In The Shooting Gallery, Carrie Etter uses a favourite form, the prose poem, to interrogate and illuminate the fatal attraction in a country with more guns than people. However, her way in is not outrage or despair, but to look through an artist’s eye, in a sequence of twelve ekphrastic poems, featuring images suggested by the ambiguous ‘Gallery’ in the pamphlet title. Czech artist Toyen captures, for Etter, a savage meshing of images of childhood as in: ‘think: Anne of Green Gables. Oh I / remember child-size desires, glee come easy,’ (‘Shooting Gallery II’) and images of ‘adult’ war, most luminously in the ‘torsos of two young soldiers, arms roughly hacked off…their thoughts: school and / its handwriting lessons.’ (‘Shooting Gallery VIII’) Barely more than child-soldiers then, killing and killed in a landscape of severed fish, fox and stag’s heads, an eco-genocide.

The second half is a dozen more prose poems, based on now infamous US school shootings, Columbine being the most well-known. The focus is the aftermaths. The iconography of violent, shocking child massacres, is evoked by tableaux, both incongruous and by now horribly familiar to us, of a ‘teenage boy’s brown pick-up truck’ sprouting ‘lilies, roses, carnations…balloons / tied to the fender…cellophane-wrapped bouquets rise amid cards, handwritten notes.’ The totality becomes ‘a poem until all the empty space / fills, until absence becomes presence, for a while.’ By these pathetic, rote and screened observances, do we try and retain, even resurrect, the lost ones.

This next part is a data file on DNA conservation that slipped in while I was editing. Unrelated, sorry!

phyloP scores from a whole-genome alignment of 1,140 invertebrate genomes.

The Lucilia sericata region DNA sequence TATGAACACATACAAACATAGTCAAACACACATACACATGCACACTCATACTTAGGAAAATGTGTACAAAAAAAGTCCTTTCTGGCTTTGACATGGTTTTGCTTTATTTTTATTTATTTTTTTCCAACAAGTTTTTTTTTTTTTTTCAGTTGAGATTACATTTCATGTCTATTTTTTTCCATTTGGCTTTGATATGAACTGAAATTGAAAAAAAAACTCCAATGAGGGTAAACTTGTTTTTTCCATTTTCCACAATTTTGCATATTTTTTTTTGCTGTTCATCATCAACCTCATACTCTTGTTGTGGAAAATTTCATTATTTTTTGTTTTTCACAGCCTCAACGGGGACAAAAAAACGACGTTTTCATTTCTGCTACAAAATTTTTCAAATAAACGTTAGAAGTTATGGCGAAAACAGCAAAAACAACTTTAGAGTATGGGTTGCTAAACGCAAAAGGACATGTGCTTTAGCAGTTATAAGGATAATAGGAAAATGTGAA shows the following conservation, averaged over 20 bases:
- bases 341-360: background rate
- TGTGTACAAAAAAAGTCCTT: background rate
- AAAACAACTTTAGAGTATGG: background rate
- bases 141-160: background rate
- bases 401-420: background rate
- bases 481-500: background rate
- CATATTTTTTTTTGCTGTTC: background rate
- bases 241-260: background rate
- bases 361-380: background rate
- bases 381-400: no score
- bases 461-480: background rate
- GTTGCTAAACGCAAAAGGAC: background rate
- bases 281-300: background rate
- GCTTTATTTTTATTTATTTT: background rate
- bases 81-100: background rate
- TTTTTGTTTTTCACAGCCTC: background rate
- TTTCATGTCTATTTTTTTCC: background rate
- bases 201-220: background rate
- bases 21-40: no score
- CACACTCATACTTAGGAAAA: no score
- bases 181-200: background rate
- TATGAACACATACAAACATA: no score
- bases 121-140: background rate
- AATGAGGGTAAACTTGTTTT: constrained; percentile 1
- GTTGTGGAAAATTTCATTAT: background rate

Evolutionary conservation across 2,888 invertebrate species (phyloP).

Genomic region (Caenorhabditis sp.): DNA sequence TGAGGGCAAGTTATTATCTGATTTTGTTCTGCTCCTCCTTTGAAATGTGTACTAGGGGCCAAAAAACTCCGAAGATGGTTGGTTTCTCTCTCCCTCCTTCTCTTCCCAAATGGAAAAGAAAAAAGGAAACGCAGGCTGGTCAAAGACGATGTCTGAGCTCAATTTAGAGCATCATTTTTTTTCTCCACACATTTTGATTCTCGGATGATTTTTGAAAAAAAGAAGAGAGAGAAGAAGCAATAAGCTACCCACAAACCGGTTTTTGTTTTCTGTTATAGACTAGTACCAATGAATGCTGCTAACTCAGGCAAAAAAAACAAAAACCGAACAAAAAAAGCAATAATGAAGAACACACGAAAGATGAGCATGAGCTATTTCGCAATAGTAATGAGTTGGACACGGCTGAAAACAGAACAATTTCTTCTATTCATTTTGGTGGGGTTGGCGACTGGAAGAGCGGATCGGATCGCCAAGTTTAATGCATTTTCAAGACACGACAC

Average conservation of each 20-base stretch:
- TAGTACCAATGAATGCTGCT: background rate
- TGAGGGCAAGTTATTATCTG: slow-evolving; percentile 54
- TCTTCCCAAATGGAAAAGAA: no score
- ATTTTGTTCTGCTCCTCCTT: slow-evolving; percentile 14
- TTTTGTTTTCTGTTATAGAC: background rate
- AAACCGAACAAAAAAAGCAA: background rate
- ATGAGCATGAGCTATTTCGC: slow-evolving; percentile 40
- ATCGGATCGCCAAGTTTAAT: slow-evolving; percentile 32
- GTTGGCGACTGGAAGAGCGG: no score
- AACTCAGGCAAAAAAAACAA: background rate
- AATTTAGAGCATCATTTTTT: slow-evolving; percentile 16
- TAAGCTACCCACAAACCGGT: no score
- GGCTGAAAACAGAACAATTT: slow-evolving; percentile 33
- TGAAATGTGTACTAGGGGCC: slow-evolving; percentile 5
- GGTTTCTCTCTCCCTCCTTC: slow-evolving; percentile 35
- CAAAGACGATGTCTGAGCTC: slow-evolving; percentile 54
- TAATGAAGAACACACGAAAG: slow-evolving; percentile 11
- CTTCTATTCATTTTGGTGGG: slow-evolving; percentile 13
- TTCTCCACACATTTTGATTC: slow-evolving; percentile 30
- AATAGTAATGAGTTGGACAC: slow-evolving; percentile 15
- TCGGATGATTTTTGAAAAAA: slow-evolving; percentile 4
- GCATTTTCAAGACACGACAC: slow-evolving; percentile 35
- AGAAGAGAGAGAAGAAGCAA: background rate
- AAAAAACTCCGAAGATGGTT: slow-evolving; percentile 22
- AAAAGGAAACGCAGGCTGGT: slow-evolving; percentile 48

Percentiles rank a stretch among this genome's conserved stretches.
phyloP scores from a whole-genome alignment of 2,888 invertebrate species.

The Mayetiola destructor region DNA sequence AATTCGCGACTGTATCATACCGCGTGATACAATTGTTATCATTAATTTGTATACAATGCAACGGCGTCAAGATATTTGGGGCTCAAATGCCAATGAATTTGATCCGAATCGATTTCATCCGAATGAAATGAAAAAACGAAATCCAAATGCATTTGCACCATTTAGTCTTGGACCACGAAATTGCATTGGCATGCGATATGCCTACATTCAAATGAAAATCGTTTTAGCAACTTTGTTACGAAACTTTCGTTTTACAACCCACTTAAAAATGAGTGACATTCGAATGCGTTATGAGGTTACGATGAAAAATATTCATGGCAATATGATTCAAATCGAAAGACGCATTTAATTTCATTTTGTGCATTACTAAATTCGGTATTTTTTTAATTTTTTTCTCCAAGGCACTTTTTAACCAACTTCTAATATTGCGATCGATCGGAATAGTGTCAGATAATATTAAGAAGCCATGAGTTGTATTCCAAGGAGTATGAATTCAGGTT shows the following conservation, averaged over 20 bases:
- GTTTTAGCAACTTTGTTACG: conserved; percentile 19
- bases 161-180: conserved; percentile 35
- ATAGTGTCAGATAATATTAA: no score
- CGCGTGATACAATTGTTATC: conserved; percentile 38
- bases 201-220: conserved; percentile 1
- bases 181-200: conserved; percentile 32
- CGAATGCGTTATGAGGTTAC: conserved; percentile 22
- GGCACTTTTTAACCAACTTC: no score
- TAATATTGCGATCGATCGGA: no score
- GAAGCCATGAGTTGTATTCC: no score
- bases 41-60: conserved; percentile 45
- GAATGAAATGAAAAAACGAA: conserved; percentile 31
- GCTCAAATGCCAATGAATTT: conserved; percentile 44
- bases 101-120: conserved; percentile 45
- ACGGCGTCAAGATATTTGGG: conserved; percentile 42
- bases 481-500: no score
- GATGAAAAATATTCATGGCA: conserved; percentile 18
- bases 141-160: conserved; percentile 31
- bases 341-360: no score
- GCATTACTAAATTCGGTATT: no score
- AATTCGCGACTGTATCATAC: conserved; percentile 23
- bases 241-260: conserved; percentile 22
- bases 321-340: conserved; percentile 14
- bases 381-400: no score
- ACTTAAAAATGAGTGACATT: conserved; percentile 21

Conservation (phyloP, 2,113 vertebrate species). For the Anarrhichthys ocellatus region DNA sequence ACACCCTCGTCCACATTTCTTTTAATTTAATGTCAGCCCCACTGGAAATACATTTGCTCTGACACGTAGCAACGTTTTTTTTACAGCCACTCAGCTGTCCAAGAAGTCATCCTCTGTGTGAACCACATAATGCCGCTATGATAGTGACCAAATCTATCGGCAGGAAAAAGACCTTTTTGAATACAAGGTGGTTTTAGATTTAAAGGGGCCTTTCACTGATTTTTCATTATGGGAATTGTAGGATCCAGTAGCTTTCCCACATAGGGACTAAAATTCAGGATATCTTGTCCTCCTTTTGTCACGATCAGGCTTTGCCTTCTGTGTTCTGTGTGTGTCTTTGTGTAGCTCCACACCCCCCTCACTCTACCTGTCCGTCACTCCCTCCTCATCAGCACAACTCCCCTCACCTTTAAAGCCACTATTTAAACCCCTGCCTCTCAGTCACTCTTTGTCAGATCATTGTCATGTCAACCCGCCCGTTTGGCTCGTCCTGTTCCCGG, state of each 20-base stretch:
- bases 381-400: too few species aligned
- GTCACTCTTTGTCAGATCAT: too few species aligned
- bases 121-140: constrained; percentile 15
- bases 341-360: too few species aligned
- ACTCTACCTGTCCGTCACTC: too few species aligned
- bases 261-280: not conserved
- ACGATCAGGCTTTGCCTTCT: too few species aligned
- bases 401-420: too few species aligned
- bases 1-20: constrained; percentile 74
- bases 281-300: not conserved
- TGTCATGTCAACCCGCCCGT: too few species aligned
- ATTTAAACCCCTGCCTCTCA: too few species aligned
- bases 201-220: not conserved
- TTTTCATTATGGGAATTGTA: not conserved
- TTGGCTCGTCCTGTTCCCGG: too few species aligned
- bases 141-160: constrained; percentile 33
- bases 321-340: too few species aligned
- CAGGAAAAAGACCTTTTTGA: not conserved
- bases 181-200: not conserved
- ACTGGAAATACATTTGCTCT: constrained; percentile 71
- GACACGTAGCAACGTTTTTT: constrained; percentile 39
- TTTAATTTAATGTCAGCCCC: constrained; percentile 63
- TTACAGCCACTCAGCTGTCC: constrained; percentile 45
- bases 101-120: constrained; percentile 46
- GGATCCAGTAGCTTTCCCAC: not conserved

This is not merely poetic observation of terrible events at distance, through the by now commonplace reiterations of on-screen, societal comment, laboured analyses and swift conclusions of non-conclusion, often followed by celebrity support, and the squalid, inevitable political side-stepping. For in the poem, ‘Normal Community High School, Illinois, 2012’, the ‘war’ comes to the poet’s hometown. ‘At first, what rattled / was the proximity, the intimacy – / gunfire / only a mile from / my family home.’ The poet wears ‘the / knowledge / like chain mail, my torso / heavier, my shoulders / newly weighted.’ The chain-mail image shines in its ambivalences, suggesting the need to feel ‘armoured’, yet also inured, against the event, but also the ineffectual nature of the armour (which won’t stop high velocity bullets). It echoes an older, more ‘chivalric’ way of death, associated with knights in armour, where there appears, however spurious, some ‘cause’ or ‘motivation’.  Perhaps we are, suggests the image, from an older era of more ‘established values’, incapable of properly processing what seems random, savage, purposeless and incomprehensible. Until the next round of handwringing and pop-psychology faux explication.

Ken Evans

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